Grand entrance: Winter Park board accepts design for gateway to Hideaway Park |

Grand entrance: Winter Park board accepts design for gateway to Hideaway Park

by Stephanie Miller
Sky-Hi Daily News
Courtesy photo

Winter Park town council members were awestruck Tuesday when lead artist Andy Dufford of Chevo Studios presented a model for Hideaway Park’s main entrance.

“These are the biggest pillars I have ever found,” Dufford said, displaying at the town workshop a photo of the two, roughly 17-foot sandstone pillars he plans to erect at the park’s main entryway. The two pillars, which are naturally jagged and swirled, will stand on one side of the entrance across from another shorter pillar, he explained.

Dufford, who specializes in designing community spaces, then presented the grand finale: The three pillars will be topped with a metal archway shaped into a tremendous antler.

“I’m sold,” said Town Council Member Jim Lahrman. Others nodded their heads, and praised Dufford’s creativity. The entrance, it seemed, exceeded expectations.

Hideaway Park is about to receive an extensive makeover. The project’s first phase, at a cost of $1.2 million, has been completed, according to representatives of Design Concepts, the architectural firm hired for the park. The entire project is earmarked for $2.8 million.

Tuesday’s workshop was a brainstorming session about color schemes and special features, such as the park’s natural boulder park, which will feature large river boulders for climbing and play. The boulders are currently priced at $11,000 and would be transported from southern Colorado.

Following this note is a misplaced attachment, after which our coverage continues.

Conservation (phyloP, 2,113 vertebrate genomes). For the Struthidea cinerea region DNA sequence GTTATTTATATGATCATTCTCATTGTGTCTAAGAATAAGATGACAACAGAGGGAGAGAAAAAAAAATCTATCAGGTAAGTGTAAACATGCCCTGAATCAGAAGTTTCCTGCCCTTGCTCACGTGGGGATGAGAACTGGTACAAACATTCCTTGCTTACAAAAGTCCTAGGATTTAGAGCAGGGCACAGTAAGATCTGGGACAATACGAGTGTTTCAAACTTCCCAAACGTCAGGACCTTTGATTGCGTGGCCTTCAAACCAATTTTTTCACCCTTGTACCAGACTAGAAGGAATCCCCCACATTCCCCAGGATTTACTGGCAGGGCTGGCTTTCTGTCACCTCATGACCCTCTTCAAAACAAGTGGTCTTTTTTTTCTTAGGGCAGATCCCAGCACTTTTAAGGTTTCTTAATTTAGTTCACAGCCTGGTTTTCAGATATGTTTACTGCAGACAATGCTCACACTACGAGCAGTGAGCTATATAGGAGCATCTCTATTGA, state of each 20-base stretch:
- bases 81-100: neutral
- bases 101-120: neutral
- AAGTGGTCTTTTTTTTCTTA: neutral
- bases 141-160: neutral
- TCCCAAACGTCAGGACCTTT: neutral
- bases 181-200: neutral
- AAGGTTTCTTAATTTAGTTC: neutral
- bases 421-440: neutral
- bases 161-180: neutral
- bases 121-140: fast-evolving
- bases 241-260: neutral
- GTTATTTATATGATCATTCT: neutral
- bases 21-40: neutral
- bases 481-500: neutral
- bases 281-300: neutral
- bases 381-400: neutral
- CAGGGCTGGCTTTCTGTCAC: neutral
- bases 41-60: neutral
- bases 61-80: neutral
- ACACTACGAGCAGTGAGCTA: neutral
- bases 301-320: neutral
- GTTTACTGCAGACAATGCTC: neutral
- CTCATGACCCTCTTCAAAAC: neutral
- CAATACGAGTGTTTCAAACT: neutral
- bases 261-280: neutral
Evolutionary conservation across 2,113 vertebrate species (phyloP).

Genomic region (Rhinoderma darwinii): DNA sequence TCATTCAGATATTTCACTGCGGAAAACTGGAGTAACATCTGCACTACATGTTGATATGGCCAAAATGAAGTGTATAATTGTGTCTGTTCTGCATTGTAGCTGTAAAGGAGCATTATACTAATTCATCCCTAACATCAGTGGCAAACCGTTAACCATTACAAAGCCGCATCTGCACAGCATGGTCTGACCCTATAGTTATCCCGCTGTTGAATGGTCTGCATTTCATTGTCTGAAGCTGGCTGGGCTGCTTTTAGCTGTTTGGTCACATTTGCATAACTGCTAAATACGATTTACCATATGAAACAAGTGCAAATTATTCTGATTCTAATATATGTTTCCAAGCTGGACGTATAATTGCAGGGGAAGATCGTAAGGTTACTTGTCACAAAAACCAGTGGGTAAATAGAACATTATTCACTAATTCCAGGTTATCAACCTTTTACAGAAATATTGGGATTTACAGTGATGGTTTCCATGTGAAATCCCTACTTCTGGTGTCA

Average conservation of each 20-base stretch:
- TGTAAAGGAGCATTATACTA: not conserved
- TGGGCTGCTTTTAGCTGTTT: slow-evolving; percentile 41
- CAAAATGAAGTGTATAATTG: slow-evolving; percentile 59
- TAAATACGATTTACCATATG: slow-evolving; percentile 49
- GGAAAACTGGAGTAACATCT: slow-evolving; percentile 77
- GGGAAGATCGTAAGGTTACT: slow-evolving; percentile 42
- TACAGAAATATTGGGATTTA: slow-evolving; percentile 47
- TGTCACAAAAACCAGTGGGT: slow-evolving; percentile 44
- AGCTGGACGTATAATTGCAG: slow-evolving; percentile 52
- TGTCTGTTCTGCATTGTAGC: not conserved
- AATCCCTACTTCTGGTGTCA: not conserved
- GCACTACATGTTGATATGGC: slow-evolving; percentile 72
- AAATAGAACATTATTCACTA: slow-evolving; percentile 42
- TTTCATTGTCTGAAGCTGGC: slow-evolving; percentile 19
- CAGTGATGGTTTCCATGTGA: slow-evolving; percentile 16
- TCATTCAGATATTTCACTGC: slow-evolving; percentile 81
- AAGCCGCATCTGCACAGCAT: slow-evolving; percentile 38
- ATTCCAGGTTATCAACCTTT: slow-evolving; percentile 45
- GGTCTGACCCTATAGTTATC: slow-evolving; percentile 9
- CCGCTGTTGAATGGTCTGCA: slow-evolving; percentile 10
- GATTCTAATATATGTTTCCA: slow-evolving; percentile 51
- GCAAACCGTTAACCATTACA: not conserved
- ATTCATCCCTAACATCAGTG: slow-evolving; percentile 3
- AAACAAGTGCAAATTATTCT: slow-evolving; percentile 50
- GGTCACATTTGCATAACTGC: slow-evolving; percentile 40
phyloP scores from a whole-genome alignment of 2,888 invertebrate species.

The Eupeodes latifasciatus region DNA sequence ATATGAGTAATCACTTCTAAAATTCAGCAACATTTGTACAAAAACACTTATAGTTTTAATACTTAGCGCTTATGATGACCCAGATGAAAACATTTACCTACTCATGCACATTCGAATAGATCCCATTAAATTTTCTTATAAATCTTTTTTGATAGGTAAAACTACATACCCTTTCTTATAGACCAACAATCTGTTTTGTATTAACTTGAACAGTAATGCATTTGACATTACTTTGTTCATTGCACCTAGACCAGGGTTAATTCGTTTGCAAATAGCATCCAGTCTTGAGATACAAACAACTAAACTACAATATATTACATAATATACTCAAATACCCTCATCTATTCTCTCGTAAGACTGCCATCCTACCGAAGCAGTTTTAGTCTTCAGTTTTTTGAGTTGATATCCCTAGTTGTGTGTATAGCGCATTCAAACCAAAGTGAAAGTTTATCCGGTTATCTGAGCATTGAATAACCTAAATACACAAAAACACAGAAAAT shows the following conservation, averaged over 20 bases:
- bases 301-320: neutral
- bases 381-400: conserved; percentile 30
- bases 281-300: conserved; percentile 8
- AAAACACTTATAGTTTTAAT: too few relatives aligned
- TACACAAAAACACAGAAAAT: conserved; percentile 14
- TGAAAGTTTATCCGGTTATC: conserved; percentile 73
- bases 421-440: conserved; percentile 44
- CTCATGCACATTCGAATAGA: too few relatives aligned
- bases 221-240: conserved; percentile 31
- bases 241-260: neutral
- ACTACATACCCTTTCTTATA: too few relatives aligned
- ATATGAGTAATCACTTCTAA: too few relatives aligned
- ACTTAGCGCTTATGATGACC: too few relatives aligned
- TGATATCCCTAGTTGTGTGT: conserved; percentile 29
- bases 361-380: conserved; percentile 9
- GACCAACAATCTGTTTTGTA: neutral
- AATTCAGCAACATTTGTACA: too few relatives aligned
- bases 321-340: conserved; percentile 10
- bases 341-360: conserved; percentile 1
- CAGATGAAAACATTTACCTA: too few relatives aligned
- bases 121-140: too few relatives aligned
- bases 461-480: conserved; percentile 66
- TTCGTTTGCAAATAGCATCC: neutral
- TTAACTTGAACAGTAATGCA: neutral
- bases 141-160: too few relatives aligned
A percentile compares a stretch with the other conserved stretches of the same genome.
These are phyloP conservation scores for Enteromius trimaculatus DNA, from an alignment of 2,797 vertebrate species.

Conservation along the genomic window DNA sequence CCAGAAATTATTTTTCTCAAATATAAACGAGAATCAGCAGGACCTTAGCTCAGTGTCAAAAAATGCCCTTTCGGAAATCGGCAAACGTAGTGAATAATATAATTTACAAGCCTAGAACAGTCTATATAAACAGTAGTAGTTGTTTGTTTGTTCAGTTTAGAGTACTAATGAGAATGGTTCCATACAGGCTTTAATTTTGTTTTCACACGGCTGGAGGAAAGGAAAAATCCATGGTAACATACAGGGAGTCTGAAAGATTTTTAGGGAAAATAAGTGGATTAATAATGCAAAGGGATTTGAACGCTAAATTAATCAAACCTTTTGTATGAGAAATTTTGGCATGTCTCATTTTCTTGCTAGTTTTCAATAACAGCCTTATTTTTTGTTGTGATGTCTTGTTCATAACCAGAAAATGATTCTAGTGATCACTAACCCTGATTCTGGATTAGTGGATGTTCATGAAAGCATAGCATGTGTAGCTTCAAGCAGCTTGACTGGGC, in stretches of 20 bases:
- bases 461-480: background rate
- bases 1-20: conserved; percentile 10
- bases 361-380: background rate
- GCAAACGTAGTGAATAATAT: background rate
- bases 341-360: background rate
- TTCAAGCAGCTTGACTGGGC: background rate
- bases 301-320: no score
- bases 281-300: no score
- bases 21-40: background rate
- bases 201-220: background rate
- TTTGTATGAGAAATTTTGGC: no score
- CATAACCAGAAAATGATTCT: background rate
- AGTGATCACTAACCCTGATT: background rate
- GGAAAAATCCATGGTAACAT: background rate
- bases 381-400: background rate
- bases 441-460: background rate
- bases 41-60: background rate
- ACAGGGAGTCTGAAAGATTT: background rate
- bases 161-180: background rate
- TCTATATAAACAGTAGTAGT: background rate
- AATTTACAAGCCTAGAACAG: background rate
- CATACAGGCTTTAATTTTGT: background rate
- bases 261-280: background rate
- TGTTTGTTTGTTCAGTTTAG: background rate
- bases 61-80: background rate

While some council members seemed uneasy about spending thousands on boulders, others embraced the idea of a natural playground. Dufford pointed out the play boulders are very popular.

“Rocks in the park give children and adults the chance to connect with millions of years of geologic history, and the everyday fun of nature’s imagination,” he wrote in an e-mail.

Town Council members suggested, however, that Dufford look in Winter Park’s back yard for boulders instead of having them transported from the Front Range, which could reduce the $11,000 price tag. Dufford also talked of the park’s fire pit, currently priced at $25,000, which would be circled by large, natural river boulders with features that allow for comfortable seating, he said.

As more detailing gets under way this winter, Town Engineer Chuck Swanson said the town plans to have the amphitheater portion of the park ready by the first music festival, which would be around the first of July. The concert area should all be grassed, the irrigation system put in, and the stage area completed, he added. The concrete work on top of the wall ” dubbed “the plaza” ” should also be finished.

The rest of the park, Swanson admitted, “will be pretty dug up.”

“Our intent is, it’ll look like it’s under construction but people can get in and out,” he said. “We want to work around events but also get things done on time.”

The town will keep the current playground open as much as possible during the summer, Swanson added, as well as the restrooms. But at some point, the restrooms will be torn down to make way for a new one. A more detailed schedule will be available as the winter gets under way.

The entire park project is planned for completion in the fall of 2009.

“We have the winter and early spring to really plan things out. So when we work on the ground again, we can get a tight schedule worked out and really get after it,” Swanson said.

-To reach Stephanie Miller, call (970) 887-3334, ext. 19601 or e-mail

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